I also have to remind myself that I see much poorer quality in RTW ALL THE TIME!!! Yes, puckered seams at Nordstrom for $200. In polyester, no less. You don’t think so? Keep shopping.
Really, the complainers would be much happier drafting their own patterns. Then they can experience firsthand how difficult it is to do this. I didn’t even draft them and I wasn’t going to get them this month, but I’m even feeling the pain.


I just wanted to say that I absolutely LOVE the two patterns of this month and I will take both (and it did not happen since September 2015).
Congratulations Colette team you are great (even with all your mistakes, beacause you are not perfect), please continue with your precious work.

Debbie Cook

Do you have an experienced sewer editing Seamwork articles? For instance, the article on bias bindings has so many mistakes. Not typos, but actual incorrect information. From the very first paragraph where the author writes that bias tape and bias binding are the same thing, to the samples/tutorial below where the author calls the first example “bias binding” when it’s really a bias facing and then in the second example calls a regular facing a bias facing.

It’s really sad when beginners are being taught bogus information. Even sadder when a business is propagating that information and then profiting from it. Unfortunately, I’ve seen a lot of editing oversight in Seamwork, which gives me, an experienced sewer, great pause in contemplating any Seamwork or Colette patterns.


Thanks for the feedback, Debbie. It is appreciated. We have now clarified a few of the terms in that article , to clear up any confusion. I am sorry to hear that it would give you pause, as it is not a reflection of our patterns, but please feel free to email me if you have additional thoughts.


Wow! Sorry for all the negativity!

My comment has to do with the “Field Guide…” article. I laughed so hard at it! Thank you for this witty article!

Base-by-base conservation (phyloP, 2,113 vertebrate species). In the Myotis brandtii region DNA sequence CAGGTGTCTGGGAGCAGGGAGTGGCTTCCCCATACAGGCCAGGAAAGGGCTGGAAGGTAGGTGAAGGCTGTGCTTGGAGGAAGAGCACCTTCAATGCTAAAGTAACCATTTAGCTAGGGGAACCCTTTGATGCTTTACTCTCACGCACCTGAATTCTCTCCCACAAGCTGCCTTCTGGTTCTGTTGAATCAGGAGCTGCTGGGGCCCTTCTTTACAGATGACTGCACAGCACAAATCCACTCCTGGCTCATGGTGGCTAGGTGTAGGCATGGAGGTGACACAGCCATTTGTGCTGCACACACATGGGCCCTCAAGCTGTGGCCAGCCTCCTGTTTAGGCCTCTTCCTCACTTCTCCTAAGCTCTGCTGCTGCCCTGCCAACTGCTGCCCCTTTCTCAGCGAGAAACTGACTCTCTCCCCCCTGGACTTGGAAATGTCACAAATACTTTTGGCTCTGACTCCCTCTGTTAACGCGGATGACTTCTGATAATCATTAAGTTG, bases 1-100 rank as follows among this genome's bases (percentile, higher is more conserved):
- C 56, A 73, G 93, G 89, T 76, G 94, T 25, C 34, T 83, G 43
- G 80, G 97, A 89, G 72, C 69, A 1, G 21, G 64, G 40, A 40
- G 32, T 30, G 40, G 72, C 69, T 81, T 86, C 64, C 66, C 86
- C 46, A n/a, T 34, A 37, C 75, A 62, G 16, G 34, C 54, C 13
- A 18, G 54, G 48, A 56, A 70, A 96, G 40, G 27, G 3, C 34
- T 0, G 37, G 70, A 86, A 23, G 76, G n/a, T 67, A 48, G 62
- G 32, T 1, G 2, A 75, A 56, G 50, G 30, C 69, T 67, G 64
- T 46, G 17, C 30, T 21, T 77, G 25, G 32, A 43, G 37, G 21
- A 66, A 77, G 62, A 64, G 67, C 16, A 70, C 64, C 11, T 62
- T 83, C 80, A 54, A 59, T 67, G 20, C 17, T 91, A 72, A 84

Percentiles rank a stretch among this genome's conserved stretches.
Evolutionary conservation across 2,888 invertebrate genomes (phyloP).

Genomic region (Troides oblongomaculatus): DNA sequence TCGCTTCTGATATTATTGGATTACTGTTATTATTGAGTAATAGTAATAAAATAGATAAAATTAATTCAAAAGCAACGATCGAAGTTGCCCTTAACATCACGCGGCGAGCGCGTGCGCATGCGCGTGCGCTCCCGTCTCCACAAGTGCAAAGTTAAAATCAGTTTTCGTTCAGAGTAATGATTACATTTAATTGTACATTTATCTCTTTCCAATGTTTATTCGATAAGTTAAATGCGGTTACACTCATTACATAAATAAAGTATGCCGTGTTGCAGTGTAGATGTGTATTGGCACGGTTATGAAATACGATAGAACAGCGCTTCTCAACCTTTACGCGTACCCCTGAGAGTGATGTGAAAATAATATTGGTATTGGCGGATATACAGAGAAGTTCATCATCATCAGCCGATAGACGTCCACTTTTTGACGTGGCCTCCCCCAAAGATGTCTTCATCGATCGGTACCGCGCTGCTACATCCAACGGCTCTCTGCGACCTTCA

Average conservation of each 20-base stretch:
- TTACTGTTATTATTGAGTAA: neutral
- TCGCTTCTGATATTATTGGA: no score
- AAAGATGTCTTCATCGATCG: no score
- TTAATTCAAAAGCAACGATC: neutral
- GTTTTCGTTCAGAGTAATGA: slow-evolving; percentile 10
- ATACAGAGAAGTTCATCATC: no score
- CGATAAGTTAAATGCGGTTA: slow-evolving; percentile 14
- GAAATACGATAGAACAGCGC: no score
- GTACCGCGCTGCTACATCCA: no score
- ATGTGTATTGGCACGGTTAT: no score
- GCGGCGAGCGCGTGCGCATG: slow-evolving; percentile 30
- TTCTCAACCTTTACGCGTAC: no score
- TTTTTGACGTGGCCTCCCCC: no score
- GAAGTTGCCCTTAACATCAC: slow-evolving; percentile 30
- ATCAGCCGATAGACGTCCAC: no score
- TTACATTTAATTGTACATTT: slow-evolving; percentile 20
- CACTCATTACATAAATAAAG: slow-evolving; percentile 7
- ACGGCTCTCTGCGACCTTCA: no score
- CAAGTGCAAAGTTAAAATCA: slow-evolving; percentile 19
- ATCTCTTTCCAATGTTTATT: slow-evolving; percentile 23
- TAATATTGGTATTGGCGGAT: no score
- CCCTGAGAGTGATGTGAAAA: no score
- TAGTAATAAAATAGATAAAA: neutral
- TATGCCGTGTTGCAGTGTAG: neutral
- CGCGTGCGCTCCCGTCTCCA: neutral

What fabric is the Catarina dress actually made of? Silk Charmeuse?

Thanks so much for everything! …off to read more!


Glad it made you laugh! The Catarina sample was made from silk, yes. It was bought locally, but we matched it to this fabric from Mood.

Deborah Morrison

Thanks for some really great articles this month. The “Field Guide…” article was delightfully funny. The article on Lesage was fascinating and the photos were the perfect choice to illustrate this amazing piece of fashion history. Like the first commenter, I always look forward to opening my email on the first of the month and seeing what creative lane your team has traveled down.


Lovely issue! I’m scheming ways to make both Catarina and Kennedy office appropriate (extra-extra long slinky cardi, maybe?) because I definitely wanna swan around in them, even though I worry a little about whether or not I can pull off Kenedy. Beautiful work as always!


I was wondering if you could post a pattern hack to lengthen the sleeves in the Kenedy pattern. That would be my way of making it office appropriate. I was thinking 3/4, slightly gathered sleeves, but any help with it is greatly appreciated.


Catarina is EXACTLY what I was looking for–something lovely to wear to the many weddings I’ll be attending this spring/summer. Plus Katarina was my nickname as a child, and even though that’s a random connection, it makes me feel like the dress will be extra-special to me! I’m thinking that a wrap-around ballet cardigan would go nicely with it (and Astoria for something more work appropriate).

Typos and small mistakes happen. I think in the sewing community there are probably a lot of particularly sharp eyes to notice (and desire to mend) these things. But I have to say–Seamworks brings me an awful lot of joy every month. I haven’t sewn much from the patterns yet, but reading it makes me feel like I’m capable of finding the time and motivation and room in my heart to do so. It’s inspirational! Keep on doing what you’re doing!


Thanks for the kind words, Katherine. Very glad to hear you find inspiration each month. When you finish Catarina, I’d love to see it!

We’re sorry, comments for this post have been closed.